Believing survivors key message of this year’s Sexualized Violence Awareness Week

Campus News

As the dialogue around sexualized violence continues to evolve around the country, particularly on university campuses, the need to eliminate barriers and include as many people in the discussion is essential. And it’s with the elimination of those barriers in mind that the Anti-Violence Project (AVP) heads into its annual Sexualized Violence Awareness Week (SVAW), starting today at UVic and continuing until Sept. 20, with a final keynote presentation on Sept. 28.

This year’s SVAW will feature an information table, consent and support workshops, as well as a new bystander intervention training workshop made to equip students with the skills needed to “recognize and safely intervene in situations that contribute or lead to sexualized violence.”

A full schedule of events is available at AVP’s website.

While much of the format is similar to previous year’s events, AVP education coordinator meg neufeld says they’ve changed things up this time around, particularly with the Supporting Survivors Information Fair, which now takes place on Tuesday, Sept. 27.

“We figured that students are going to be tabled out by that point,” neufeld said, “so it’s not really an info fair.”

Instead, neufeld says AVP will set up tables with different creative and interactive activities where students can come together and provide support to each other, as well as connect with community support services.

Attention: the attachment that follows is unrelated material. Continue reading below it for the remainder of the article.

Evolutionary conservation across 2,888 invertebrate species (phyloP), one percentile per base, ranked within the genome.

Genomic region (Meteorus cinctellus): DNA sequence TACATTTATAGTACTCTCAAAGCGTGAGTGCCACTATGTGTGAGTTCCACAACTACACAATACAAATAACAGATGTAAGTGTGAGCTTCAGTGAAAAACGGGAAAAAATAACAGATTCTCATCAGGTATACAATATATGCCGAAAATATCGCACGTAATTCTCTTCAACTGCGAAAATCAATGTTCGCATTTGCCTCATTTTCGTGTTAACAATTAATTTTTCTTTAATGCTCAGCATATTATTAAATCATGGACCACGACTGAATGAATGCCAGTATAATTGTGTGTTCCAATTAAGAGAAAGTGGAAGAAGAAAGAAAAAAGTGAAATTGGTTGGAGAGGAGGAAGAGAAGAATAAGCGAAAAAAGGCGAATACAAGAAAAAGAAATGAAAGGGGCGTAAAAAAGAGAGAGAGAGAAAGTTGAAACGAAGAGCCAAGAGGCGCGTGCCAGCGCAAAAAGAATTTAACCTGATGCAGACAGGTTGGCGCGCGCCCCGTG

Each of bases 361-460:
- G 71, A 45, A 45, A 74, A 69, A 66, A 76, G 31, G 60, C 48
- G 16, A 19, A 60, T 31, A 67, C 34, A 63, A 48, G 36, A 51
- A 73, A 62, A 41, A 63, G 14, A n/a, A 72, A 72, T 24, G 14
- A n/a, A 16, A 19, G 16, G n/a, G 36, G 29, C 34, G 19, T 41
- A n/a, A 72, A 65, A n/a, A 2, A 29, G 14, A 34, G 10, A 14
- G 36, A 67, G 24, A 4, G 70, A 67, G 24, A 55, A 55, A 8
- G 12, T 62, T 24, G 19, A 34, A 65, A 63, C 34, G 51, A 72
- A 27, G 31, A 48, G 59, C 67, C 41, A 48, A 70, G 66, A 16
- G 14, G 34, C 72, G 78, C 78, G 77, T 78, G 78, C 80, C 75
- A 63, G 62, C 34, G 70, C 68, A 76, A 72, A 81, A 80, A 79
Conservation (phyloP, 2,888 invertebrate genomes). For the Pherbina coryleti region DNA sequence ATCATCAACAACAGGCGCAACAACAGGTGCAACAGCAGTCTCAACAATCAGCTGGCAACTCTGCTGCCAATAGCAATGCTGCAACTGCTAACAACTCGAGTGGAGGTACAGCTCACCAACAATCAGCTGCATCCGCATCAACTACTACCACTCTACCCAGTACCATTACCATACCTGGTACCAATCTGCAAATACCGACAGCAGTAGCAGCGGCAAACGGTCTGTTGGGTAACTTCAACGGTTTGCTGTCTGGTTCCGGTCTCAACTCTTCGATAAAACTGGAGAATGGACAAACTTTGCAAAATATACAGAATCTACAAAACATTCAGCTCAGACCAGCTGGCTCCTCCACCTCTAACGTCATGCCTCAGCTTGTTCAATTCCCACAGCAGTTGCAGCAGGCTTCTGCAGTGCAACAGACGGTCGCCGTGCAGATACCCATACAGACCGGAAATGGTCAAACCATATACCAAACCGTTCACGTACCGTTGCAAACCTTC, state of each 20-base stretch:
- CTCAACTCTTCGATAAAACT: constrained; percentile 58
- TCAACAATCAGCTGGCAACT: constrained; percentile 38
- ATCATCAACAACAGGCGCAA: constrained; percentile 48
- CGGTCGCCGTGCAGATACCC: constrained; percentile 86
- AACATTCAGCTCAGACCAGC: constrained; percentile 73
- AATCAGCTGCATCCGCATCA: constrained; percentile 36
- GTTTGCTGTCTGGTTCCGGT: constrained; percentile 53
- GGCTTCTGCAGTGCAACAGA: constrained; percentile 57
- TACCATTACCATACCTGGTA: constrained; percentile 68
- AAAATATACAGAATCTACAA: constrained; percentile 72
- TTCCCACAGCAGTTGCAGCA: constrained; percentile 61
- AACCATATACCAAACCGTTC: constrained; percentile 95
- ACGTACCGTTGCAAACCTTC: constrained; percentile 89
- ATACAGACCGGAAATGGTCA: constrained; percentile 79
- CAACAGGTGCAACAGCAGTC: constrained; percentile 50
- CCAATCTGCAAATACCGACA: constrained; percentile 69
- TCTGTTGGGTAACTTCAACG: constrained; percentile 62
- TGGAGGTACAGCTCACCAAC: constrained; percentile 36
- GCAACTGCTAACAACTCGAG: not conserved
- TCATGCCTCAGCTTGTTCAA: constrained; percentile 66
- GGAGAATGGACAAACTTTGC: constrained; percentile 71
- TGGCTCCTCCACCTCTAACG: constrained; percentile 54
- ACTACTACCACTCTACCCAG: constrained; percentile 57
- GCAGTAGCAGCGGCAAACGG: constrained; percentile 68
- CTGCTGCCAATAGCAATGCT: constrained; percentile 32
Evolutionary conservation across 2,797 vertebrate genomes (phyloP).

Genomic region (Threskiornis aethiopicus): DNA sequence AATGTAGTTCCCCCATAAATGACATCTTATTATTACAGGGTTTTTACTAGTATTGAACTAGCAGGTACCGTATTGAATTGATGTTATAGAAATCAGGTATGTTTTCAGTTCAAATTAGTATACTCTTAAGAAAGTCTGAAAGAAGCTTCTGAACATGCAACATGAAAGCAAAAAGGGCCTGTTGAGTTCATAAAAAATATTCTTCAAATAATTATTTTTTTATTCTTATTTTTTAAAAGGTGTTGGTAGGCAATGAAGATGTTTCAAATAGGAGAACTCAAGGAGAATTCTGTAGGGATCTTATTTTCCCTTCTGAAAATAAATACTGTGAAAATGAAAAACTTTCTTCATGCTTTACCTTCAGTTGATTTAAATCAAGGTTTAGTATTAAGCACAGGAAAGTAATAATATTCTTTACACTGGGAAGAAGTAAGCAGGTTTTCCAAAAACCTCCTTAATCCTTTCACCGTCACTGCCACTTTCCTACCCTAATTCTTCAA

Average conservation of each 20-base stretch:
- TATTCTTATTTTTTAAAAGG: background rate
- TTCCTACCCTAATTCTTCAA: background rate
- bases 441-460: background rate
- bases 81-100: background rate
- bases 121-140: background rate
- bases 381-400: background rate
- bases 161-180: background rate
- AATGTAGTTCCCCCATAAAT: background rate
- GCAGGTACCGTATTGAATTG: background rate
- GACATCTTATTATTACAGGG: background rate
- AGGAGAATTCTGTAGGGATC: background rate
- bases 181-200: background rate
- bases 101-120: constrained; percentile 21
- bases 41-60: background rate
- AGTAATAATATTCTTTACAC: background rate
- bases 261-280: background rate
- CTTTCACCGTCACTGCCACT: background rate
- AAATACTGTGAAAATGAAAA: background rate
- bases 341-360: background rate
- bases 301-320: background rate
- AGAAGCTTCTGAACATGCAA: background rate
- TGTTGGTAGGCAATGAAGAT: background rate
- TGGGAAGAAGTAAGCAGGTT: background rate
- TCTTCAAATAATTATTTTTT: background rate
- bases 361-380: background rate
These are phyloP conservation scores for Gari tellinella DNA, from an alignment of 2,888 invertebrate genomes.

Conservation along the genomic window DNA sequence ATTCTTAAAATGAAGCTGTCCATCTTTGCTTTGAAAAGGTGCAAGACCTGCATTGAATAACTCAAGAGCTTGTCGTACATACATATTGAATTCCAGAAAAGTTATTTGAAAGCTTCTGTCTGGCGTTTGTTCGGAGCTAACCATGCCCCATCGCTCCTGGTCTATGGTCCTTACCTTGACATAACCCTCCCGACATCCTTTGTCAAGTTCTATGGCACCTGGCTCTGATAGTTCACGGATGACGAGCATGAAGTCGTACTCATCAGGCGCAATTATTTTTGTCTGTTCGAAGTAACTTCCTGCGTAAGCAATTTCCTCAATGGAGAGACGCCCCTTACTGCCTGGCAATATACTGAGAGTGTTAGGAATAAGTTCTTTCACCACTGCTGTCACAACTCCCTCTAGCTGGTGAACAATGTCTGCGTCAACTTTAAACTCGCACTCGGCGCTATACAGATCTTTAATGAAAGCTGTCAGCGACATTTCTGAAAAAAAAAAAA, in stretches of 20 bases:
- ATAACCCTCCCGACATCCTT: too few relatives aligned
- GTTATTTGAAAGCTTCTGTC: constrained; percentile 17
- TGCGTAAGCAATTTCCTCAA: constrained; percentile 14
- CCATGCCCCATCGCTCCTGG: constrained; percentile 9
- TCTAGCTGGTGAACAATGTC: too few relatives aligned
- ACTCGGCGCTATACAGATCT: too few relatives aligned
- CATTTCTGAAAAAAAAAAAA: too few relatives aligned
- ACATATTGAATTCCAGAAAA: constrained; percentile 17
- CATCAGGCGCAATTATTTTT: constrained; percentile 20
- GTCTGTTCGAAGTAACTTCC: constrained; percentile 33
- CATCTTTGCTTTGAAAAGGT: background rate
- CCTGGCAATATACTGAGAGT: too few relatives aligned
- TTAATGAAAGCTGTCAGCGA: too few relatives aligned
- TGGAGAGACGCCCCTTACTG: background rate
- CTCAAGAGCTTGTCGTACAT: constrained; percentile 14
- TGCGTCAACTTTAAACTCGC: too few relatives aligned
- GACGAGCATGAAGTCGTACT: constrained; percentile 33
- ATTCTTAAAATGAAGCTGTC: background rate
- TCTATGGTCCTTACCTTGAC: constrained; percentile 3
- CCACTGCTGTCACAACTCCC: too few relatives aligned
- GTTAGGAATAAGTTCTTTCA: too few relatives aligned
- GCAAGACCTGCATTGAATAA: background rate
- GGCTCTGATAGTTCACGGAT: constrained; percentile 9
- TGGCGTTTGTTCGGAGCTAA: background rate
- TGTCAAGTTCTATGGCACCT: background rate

“On top of that, we’re going to have discussion tables with different questions,” neufeld said. “It’s really open-ended. Students can come and sit down, or faculty can come and sit down, or service providers can come and sit down. And the hope is that it’s a lot more organic for folks [to participate].”

neufeld said that previous events may have been too inaccessible for students, particularly survivors of sexualized violence. “When you have tables, you often out yourself by walking up to, say, [Victoria Sexual Assault Centre], and it’s harder for some folks to access support in that way.

“If it’s more casual and just people crafting, you can just say that you wanted to craft but you could chat with someone about where you can get support,” they said.

The theme of this year’s SVAW is believing survivors, which neufeld said is vital to helping those affected by sexualized violence. “Believing survivors is such an important part of the healing process,” they said, “and I think it’s often left behind in campaigns trying to prevent violence from happening.”

But things don’t stop at the end of this week, as nationally recognized counsellor and educator Farrah Khan will be making a keynote address at UVic’s Farquhar Auditorium on Wednesday, Sept. 28. The renowned activist behind initiatives including #UsetheRightWords and #WeBelieveSurvivors will present “We Begin By Listening,” which neufeld is more than excited about.

“[Khan’s] a queer Muslim woman who’s been doing this work for years,” they said. “She’s amazing, and she’s done a lot of outreach and she does a lot of support at Ryerson University for survivors as well.”

Ultimately, neufeld hopes that the continued work AVP does, both within and without SVAW, will help those in the community and remove the barriers for those who need to speak up.

“We want people to know that they’re going to be believed,” neufeld said. “We want people to know that they can talk about it.”

For more information on the Anti-Violence Project, Sexualized Violence Awareness Week, and other initiatives and support, head to

UPDATE Sept. 13: AVP has told the Martlet that the Supporting Survivors Information Fair will now take place on Tuesday, Sept. 27.